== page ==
Movie review / ‘Love Sarah’ (PG)

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“Love Sarah” (PG) ***

DETERMINED to fulfil her late mother’s dream of opening a bakery in Notting Hill, 19-year-old Clarissa (Shannon Tarbet) enlists the help of her mother’s best friend Isabella (Shelley Conn) and her eccentric estranged grandmother Mimi (Celia Imrie).

Eliza Schroeder’s feature film debut after a small collection of TV short films is short on surprises, long on predictability and overall quite pleasant. Into this gaggle of women, Schroeder and co-writer Jake Brunger insert Matthew (Rupert Penry-Jones, who’d energise any red-blooded woman’s Bartholin glands). Is he Clarissa’s biological father? Sarah died without telling.

Every film needs a star. For “Love Sarah”, that’s Mimi, who solves business problems and catches the eye of Felix (Bill Paterson) who’s inventing a new burglar alarm. 

One might imagine that Celia Imrie, an actress with an impressive CV (169 cinema and TV roles), who will turn 70 next week, might be reluctant to display time’s ravages on her complexion. Not a bit of it. She plays Mimi with gusto, showing those younger women what’s what when the chips are down. Vanity plays no role in her life and career.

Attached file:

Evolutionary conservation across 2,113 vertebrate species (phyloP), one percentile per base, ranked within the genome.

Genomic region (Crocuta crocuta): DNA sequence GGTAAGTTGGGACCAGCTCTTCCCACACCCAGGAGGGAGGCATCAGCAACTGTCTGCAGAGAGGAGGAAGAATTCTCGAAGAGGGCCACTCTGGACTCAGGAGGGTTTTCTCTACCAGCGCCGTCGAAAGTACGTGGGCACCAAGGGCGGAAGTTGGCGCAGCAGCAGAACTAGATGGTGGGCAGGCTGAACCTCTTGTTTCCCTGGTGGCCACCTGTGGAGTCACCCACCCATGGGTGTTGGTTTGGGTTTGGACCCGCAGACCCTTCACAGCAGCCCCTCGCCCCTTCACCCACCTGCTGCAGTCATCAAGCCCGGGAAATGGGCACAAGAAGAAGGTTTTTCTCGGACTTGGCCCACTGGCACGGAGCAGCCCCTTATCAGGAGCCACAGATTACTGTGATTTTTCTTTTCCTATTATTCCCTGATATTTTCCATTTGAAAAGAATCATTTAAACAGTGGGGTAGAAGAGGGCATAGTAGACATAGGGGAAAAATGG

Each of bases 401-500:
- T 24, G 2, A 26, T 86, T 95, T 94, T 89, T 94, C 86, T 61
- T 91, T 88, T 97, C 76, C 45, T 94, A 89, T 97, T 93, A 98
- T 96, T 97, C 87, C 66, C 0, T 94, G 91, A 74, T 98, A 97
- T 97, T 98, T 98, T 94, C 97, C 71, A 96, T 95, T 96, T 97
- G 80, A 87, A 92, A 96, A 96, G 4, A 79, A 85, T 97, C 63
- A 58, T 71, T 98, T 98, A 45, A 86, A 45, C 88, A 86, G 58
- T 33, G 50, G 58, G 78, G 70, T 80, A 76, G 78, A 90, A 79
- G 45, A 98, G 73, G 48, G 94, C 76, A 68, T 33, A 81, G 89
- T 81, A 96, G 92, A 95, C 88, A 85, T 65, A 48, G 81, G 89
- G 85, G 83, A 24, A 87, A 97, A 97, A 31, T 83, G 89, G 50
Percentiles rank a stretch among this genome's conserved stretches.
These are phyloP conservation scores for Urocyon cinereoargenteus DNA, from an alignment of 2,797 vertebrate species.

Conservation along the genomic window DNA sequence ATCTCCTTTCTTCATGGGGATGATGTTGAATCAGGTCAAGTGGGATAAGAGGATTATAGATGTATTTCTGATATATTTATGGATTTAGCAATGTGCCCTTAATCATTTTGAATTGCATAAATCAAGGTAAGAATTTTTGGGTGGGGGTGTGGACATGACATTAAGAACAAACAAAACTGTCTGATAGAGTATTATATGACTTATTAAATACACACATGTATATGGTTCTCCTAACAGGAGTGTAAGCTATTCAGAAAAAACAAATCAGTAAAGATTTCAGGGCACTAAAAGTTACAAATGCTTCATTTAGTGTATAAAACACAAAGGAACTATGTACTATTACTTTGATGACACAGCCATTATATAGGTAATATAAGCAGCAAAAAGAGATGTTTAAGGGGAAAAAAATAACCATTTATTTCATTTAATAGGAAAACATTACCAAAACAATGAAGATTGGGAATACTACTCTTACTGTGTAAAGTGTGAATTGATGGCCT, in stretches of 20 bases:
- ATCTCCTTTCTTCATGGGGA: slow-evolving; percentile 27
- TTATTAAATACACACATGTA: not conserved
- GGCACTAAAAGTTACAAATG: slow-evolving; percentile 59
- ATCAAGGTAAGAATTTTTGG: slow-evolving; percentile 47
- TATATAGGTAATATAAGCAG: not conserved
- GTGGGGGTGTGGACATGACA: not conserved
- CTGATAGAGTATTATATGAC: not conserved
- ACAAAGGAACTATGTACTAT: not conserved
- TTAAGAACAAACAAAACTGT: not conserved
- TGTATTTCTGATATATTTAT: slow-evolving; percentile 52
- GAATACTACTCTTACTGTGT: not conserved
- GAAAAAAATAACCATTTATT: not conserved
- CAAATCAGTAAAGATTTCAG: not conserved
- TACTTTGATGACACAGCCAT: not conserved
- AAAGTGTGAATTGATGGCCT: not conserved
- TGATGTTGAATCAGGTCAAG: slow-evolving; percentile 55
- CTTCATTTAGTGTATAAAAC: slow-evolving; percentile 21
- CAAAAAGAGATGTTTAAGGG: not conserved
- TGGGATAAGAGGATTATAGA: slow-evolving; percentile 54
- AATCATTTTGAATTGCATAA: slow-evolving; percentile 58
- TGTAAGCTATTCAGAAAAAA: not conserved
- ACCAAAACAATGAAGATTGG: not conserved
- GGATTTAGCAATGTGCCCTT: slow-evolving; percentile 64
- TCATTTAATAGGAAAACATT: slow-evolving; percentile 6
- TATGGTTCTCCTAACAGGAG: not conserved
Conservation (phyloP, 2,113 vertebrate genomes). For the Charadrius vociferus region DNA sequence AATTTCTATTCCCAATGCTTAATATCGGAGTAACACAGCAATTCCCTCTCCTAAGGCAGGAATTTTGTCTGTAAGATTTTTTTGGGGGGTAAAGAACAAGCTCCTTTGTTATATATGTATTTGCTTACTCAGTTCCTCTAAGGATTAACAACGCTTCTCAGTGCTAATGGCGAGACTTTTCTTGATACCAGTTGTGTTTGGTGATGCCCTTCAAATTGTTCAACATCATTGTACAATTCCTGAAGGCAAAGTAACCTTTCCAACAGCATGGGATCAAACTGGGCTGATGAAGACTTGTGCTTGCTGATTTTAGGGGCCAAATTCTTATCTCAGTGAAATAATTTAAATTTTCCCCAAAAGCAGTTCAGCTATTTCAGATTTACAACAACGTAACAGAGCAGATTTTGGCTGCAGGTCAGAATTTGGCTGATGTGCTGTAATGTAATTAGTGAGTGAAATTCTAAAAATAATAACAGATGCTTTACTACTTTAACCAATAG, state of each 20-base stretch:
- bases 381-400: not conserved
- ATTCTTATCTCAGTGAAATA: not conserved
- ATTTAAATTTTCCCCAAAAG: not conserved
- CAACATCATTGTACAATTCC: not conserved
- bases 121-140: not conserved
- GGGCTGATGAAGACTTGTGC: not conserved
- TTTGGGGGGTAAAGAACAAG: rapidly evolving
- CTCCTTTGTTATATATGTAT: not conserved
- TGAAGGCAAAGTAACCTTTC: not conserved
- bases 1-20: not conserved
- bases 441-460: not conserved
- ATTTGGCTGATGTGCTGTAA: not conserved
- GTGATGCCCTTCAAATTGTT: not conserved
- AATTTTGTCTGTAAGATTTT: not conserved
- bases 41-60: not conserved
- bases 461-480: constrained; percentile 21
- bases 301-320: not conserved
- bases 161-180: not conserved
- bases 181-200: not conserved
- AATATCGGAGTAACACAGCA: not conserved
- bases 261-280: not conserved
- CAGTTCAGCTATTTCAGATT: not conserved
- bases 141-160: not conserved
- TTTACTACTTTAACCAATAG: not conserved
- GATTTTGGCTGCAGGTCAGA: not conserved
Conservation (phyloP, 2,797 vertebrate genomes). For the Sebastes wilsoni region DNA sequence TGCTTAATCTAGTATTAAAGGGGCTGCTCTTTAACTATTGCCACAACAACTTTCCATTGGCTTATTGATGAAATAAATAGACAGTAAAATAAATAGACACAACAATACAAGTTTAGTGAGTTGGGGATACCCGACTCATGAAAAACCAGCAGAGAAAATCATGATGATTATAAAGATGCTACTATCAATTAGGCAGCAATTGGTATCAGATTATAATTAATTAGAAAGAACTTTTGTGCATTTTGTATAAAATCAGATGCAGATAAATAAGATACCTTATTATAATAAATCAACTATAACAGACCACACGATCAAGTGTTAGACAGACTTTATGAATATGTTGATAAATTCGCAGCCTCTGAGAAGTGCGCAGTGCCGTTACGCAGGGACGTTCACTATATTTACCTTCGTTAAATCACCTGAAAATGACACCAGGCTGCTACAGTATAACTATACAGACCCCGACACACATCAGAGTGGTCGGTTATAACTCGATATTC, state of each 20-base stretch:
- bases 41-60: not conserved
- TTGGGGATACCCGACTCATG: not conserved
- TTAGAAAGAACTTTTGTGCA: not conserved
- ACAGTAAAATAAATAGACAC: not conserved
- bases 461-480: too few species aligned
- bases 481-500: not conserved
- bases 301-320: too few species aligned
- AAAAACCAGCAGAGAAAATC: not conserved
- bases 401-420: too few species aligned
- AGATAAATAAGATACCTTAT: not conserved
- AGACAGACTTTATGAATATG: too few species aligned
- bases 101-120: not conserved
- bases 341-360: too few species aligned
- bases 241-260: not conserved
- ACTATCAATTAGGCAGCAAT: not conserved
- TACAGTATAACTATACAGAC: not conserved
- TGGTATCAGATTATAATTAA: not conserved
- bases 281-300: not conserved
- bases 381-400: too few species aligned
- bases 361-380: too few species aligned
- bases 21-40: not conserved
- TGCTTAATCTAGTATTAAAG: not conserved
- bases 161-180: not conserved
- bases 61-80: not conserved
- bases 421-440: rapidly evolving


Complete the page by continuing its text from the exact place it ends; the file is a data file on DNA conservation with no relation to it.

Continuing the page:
In a world reeling under that nasty virus, a film in which the title character gets reduced to a name on the sign over a Notting Hill cafe serving photogenic sweet cakes to homesick émigrés places Australia a bit low in its rankings – lamington, anybody?

At Palace Electric and Dendy

 

 

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REVIEW OVERVIEW
"Love Sarah" (PG) ***
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Dougal Macdonald
“CityNews” film reviewer

1 COMMENT

  1. Unfortunately, too many other reviewers have made very condescending reviews. About the “sweet” relationships between the women, or the lack of charisma between Penry-Jones and Shelley Conn.

    Another excoriated the women for being all white, seemingly ignorant of Conn’s Portuguese, Burmese and Indian heritage which does show in the light brown of her skin.

    Others have deplored goody-goodness of the setting and its topic. AS we just must have gritty realism in all our movies.

    Others appeared to overlook the explicit reference to Ottolenghi, in the passing comment that she trained with him. In the credits, there was rather a large acknowledgement to him and I thus assumed that the cakes being actually eaten in the movie were his products.

    Otherwise, in these very troubled times, we found it a very good and cheerful piece of story-telling.

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